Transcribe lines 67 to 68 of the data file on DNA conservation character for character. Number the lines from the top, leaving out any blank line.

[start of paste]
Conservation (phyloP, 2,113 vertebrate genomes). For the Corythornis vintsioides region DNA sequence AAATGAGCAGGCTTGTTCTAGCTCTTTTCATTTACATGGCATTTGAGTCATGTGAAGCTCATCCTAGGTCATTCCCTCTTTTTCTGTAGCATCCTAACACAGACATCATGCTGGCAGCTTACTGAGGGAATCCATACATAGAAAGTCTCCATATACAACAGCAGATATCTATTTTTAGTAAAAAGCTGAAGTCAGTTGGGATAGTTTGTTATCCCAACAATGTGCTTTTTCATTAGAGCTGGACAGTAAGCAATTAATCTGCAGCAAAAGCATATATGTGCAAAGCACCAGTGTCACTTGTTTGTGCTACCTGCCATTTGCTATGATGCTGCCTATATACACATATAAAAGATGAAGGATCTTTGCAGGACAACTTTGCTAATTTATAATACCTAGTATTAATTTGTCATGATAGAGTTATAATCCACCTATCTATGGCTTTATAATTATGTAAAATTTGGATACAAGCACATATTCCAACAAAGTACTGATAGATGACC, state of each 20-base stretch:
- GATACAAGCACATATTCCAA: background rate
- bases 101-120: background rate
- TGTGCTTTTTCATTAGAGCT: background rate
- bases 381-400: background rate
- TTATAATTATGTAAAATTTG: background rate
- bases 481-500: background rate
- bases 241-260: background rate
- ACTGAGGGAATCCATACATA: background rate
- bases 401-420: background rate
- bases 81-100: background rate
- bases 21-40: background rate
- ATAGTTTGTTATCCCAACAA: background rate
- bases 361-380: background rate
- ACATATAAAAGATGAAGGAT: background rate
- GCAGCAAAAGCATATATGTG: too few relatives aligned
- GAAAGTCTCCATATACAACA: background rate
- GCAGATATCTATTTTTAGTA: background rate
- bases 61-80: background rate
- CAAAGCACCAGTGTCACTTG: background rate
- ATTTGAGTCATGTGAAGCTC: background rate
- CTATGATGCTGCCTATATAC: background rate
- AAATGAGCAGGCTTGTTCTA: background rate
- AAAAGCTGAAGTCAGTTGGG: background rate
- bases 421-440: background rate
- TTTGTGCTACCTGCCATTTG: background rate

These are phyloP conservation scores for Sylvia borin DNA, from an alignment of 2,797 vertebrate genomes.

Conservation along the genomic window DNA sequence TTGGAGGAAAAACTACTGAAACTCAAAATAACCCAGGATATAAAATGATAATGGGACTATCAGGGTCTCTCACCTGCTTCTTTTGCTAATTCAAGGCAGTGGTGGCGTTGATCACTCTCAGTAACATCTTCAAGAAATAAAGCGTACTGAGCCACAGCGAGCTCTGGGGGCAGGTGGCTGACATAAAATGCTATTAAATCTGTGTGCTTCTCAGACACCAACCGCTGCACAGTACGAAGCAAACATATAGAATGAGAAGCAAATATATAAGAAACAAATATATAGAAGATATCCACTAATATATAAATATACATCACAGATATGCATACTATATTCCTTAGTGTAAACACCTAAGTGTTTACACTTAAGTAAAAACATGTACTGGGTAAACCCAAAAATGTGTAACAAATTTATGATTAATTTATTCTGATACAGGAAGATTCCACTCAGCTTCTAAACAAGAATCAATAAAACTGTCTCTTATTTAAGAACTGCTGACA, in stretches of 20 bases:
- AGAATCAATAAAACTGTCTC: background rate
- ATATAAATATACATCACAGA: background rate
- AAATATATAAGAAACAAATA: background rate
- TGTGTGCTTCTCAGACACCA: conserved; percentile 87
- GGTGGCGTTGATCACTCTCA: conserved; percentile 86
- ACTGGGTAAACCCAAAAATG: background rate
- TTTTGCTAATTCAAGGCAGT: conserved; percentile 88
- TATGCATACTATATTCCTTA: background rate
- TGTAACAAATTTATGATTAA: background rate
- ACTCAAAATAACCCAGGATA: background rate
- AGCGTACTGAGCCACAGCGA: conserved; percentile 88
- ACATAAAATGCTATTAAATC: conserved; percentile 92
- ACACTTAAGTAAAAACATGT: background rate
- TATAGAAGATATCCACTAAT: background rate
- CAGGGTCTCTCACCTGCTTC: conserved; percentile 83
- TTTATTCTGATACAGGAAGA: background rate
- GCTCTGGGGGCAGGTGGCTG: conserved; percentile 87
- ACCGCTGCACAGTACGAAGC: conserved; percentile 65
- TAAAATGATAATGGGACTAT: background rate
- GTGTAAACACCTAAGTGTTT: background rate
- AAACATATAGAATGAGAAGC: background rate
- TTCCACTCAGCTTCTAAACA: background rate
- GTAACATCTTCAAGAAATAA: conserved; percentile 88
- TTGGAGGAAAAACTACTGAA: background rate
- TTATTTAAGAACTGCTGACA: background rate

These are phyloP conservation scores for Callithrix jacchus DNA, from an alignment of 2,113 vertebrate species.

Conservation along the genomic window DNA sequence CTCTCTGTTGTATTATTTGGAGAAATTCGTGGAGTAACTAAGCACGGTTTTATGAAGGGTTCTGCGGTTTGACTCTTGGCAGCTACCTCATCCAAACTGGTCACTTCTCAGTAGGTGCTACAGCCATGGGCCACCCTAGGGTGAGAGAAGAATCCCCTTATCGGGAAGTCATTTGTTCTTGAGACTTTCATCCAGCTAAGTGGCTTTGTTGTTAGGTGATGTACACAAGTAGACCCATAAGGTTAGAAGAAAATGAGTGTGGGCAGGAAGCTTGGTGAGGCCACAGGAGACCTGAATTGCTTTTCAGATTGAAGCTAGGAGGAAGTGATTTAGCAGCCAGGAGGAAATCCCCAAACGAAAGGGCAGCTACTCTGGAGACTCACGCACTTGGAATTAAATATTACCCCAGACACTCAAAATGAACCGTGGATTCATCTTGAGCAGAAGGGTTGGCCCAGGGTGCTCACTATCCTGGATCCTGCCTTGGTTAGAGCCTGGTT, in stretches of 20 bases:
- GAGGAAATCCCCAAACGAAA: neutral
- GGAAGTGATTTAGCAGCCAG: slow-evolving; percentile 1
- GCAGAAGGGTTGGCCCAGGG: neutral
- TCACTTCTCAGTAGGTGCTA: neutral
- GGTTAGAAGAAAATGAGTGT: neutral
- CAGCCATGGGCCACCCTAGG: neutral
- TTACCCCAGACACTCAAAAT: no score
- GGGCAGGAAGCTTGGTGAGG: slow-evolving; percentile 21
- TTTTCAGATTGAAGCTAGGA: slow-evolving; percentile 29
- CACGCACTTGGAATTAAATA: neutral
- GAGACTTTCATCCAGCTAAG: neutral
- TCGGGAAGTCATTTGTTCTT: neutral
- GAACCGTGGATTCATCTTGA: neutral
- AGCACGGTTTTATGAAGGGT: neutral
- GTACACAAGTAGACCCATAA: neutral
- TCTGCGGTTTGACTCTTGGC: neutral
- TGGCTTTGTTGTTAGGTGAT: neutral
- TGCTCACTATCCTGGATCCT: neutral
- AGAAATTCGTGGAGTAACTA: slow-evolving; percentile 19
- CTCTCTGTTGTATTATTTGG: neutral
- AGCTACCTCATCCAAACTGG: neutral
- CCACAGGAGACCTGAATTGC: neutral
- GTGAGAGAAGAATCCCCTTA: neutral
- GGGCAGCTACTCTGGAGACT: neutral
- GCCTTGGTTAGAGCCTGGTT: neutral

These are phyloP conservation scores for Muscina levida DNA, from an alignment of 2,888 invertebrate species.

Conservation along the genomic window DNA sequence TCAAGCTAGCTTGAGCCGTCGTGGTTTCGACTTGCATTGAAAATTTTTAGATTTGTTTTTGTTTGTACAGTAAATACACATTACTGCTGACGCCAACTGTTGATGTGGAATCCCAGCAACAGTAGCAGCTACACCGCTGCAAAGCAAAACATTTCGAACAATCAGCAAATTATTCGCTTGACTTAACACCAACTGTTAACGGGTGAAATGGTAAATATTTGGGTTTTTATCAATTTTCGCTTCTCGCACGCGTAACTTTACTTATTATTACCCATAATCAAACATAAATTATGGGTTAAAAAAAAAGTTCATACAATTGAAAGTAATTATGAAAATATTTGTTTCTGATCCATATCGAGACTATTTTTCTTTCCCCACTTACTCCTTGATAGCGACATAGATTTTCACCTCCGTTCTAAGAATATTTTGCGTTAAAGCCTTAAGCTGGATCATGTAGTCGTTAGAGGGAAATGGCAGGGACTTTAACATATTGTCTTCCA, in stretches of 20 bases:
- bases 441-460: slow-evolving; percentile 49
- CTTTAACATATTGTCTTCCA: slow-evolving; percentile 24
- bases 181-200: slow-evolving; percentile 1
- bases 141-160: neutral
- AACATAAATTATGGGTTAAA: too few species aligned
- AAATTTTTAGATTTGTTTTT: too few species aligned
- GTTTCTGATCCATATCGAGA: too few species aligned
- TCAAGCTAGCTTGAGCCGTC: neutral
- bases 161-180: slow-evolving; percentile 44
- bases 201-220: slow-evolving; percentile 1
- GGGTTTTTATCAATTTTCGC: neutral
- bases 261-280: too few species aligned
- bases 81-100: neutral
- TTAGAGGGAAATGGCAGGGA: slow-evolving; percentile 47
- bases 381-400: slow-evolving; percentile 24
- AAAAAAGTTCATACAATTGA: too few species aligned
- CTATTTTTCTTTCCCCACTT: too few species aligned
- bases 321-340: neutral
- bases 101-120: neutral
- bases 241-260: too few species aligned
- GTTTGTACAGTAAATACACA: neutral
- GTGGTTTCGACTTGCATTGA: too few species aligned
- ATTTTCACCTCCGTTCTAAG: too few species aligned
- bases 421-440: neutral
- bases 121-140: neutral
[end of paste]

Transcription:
- TCGGGAAGTCATTTGTTCTT: neutral
- GAACCGTGGATTCATCTTGA: neutral